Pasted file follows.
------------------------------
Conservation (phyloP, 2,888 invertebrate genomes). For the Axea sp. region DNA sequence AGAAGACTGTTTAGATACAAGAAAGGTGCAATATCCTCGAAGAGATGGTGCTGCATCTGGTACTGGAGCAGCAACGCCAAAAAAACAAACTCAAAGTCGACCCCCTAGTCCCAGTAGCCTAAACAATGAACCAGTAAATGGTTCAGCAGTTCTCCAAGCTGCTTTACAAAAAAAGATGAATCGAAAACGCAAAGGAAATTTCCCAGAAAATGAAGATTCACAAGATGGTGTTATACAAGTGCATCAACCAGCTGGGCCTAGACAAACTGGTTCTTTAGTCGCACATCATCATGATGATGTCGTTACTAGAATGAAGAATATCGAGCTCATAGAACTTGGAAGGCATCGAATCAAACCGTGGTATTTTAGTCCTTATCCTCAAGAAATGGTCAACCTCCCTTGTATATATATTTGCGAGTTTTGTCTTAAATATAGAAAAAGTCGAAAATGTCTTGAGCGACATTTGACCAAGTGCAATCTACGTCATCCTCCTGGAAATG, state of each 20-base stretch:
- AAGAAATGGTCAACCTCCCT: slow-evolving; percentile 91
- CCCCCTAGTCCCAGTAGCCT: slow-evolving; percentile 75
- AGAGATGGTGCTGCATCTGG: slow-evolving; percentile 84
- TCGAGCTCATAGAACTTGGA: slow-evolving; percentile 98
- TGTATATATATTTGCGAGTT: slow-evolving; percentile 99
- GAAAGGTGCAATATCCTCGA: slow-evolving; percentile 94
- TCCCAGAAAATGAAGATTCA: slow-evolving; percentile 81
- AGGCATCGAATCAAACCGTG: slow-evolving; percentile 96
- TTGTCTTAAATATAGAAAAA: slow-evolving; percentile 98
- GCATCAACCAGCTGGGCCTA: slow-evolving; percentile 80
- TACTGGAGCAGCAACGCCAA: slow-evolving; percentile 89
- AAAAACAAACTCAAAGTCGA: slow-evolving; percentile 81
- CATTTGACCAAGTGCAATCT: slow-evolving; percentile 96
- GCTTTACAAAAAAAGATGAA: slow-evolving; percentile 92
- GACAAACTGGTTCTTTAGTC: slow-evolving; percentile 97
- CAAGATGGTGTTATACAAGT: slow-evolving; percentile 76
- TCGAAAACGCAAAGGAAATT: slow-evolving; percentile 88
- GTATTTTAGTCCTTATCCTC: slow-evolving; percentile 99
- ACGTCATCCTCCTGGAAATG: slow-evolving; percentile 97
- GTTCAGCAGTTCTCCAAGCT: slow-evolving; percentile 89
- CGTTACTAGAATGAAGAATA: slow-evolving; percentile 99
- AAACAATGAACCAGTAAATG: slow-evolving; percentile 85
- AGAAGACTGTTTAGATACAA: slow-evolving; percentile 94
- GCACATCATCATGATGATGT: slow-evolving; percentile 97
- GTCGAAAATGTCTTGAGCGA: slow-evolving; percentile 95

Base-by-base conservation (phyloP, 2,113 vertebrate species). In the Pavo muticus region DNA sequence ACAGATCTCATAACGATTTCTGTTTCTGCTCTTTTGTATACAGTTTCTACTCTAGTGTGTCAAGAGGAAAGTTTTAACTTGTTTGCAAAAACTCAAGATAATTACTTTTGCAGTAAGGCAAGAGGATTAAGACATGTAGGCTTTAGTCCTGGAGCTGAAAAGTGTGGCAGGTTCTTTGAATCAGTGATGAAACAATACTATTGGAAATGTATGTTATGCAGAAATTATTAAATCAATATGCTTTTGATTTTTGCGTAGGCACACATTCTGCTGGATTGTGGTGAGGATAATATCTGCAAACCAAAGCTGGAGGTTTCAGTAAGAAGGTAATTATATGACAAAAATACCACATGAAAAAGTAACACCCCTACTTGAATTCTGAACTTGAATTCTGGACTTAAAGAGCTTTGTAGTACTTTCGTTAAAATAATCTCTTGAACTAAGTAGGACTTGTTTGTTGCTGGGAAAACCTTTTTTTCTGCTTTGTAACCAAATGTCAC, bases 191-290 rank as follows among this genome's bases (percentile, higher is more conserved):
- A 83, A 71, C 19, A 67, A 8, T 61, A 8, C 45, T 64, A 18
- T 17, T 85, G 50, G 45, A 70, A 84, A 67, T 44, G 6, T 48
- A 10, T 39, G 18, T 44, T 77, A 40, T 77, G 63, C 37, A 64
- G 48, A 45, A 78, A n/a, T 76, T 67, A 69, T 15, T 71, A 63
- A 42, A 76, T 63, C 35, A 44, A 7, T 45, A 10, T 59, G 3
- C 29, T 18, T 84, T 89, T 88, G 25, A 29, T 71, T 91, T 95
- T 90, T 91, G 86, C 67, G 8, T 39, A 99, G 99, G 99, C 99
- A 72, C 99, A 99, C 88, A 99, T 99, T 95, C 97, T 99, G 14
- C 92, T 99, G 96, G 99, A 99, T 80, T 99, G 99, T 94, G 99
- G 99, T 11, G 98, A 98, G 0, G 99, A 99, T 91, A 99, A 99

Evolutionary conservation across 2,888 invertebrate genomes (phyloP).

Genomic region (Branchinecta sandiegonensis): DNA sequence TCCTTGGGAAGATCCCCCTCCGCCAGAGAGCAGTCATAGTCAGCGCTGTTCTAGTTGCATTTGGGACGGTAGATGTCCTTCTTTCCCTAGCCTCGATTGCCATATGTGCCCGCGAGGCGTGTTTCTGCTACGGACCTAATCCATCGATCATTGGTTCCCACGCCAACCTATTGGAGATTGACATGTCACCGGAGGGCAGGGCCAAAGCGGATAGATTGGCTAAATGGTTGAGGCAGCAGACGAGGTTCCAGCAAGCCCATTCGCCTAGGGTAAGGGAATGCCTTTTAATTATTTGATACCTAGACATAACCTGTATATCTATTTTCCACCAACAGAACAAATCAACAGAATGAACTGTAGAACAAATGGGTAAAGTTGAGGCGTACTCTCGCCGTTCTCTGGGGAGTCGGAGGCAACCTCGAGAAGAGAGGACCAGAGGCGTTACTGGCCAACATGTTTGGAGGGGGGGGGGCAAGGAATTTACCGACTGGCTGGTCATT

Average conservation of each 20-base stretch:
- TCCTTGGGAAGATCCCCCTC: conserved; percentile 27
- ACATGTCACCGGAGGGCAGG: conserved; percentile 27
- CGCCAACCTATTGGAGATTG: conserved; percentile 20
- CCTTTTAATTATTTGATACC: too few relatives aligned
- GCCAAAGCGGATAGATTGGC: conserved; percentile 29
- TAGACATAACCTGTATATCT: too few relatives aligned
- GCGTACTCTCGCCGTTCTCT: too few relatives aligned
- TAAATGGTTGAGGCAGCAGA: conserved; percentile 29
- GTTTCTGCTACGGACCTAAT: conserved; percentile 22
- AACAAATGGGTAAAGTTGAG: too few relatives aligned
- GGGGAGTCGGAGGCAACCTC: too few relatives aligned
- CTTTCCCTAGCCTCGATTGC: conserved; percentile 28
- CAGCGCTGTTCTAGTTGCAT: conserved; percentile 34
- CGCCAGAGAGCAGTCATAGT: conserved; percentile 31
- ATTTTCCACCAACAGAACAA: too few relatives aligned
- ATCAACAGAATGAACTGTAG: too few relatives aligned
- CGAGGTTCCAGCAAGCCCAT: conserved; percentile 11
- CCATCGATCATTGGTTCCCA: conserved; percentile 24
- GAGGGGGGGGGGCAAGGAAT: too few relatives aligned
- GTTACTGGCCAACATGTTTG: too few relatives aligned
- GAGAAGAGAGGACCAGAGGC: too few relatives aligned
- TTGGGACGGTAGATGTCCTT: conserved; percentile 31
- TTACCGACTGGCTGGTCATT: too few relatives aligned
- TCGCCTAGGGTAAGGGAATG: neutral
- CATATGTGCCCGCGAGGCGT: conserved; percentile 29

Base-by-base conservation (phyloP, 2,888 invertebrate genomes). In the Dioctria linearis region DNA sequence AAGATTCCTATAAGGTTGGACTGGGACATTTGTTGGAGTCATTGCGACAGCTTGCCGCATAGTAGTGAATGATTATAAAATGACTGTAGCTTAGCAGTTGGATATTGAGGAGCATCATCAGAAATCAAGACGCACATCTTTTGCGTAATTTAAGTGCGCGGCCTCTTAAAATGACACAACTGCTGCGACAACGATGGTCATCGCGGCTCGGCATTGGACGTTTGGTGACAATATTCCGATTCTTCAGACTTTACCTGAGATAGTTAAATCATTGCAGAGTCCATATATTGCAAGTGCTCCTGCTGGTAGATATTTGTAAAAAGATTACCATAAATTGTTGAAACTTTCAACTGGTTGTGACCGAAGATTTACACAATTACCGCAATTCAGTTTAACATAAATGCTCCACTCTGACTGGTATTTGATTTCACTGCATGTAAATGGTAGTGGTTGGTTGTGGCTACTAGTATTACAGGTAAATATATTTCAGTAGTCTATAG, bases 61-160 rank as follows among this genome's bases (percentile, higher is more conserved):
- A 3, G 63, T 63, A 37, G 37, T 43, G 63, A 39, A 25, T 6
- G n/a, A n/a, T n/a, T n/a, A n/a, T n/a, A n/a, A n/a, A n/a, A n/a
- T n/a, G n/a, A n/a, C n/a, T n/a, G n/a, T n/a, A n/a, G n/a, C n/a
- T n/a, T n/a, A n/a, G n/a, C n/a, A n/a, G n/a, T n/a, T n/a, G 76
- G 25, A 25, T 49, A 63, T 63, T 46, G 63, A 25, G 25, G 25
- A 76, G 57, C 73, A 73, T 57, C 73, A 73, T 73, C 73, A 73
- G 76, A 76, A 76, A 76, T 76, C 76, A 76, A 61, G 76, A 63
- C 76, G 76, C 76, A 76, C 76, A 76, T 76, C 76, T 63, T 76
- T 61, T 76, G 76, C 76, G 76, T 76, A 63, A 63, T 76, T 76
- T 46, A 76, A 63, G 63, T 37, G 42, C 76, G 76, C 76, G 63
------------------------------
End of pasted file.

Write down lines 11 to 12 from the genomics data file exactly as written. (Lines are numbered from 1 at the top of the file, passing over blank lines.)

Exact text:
- GCATCAACCAGCTGGGCCTA: slow-evolving; percentile 80
- TACTGGAGCAGCAACGCCAA: slow-evolving; percentile 89